CHINA attempted to restart its territorial reclamation at Scarborough (Panatag) Shoal in South China (West Philippine) Sea last year but was stopped by the United States, the Philippine Department of Defense revealed on Thursday, March 9.
“There was a plan by the Chinese in June to reclaim Scarborough Shoal. We received a report from the Americans that there were barges already loaded with soil and construction materials going to the Scarborough Shoal,” Philippine Defense Chief Delfin Lorenzana disclosed during a forum.
He went on to say, “But the Americans, I think, told the Chinese, ‘Don’t do it.’ For some reason, the Chinese stopped.”
According to Lorenzana, the reclaiming of the Scarborough Shoal is a “red line” for both the U.S. and the Philippines.
The defense chief noted that “once the Chinese start exploring and putting rigs,” the Philippine government “will talk to them.”
Also known as Bajo de Masinloc, the Scarborough Shoal is located 230 (140 miles) kilometers west of Zambales, which overlaps with the 200-nautical mile exclusive economic zone (EEZ) of the United Nations Convention on the Law of the Sea (UNCLOS).
Earlier in January, the United States, under the new administration of President Donald Trump, vowed to prevent China from claiming ‘international territories’ along the contested waters.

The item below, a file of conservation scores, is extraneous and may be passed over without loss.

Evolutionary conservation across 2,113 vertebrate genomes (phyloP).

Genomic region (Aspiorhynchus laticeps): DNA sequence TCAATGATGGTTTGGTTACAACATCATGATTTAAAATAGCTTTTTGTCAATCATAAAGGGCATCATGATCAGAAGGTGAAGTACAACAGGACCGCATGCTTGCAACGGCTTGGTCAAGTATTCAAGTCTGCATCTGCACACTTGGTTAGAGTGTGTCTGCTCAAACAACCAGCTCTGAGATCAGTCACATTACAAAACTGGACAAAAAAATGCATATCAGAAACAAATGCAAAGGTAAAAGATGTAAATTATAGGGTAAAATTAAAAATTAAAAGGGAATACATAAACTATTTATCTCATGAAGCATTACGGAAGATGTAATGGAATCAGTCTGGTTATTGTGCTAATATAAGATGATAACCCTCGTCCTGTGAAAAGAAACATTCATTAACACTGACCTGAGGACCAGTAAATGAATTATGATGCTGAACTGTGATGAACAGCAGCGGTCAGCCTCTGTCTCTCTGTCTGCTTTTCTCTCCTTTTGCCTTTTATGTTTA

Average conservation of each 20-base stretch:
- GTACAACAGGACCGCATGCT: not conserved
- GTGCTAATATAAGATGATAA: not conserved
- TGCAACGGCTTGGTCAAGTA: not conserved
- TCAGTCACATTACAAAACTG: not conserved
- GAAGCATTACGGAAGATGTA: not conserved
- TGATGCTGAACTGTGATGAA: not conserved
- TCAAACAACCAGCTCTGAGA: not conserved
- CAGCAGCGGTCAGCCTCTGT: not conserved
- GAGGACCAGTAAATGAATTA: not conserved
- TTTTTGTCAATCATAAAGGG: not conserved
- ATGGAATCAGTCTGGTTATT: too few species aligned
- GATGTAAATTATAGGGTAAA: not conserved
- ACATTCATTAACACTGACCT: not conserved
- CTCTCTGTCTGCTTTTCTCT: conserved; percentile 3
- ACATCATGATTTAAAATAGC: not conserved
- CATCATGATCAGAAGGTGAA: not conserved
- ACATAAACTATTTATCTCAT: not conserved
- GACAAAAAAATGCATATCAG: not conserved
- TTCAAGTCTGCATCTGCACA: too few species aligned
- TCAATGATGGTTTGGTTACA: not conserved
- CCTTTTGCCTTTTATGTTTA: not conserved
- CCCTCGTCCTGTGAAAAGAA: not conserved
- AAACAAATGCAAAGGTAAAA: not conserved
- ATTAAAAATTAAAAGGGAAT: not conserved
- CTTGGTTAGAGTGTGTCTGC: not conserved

The U.S. also said that China should be denied access to the islands it has built along the disputed maritime areas.
The Chinese government, for its part, called on the U.S. to stop meddling in the Asian territorial affairs since the latter is ‘not a party’ to the maritime disputes.
Since the standoff in 2012, China has been exercising control at Scarborough shoal, claiming its “historic rights” based on the “nine-dash line.” As a result, Filipinos have been unable to fish there, straining the relationship between the two countries.
China also reportedly built artificial islands along the disputed waters for military purposes.
In July 2016, the arbitration tribunal at The Hague ruled in favor of the Philippines and concluded that China’s claim of sovereignty over the waters had no legal basis and violates UNCLOS, a treaty signed by both the Philippines and China.
The Chinese government, however, refused to acknowledge the ruling.
But under the new leadership of Philippine President Rodrigo Duterte, who took office in July 2016, Manila started to seek a warmer relationship with Beijing.
Recent reports claimed that several Filipinos were now able to fish “unmolested” at the disputed area, following Duterte’s visit in Beijing in October last year.
Lorenzana, however, assured that Duterte will not give up the country’s maritime claims.
“There is a misperception among us, the Filipinos, that the President set aside the ruling. That is not true. He said, ‘Huwag lang natin pag-usapan (Let’s not talk about it) for a while… to allow our people to go back to their livelihood,” Lorenzana said. (Dana Sioson/AJPress)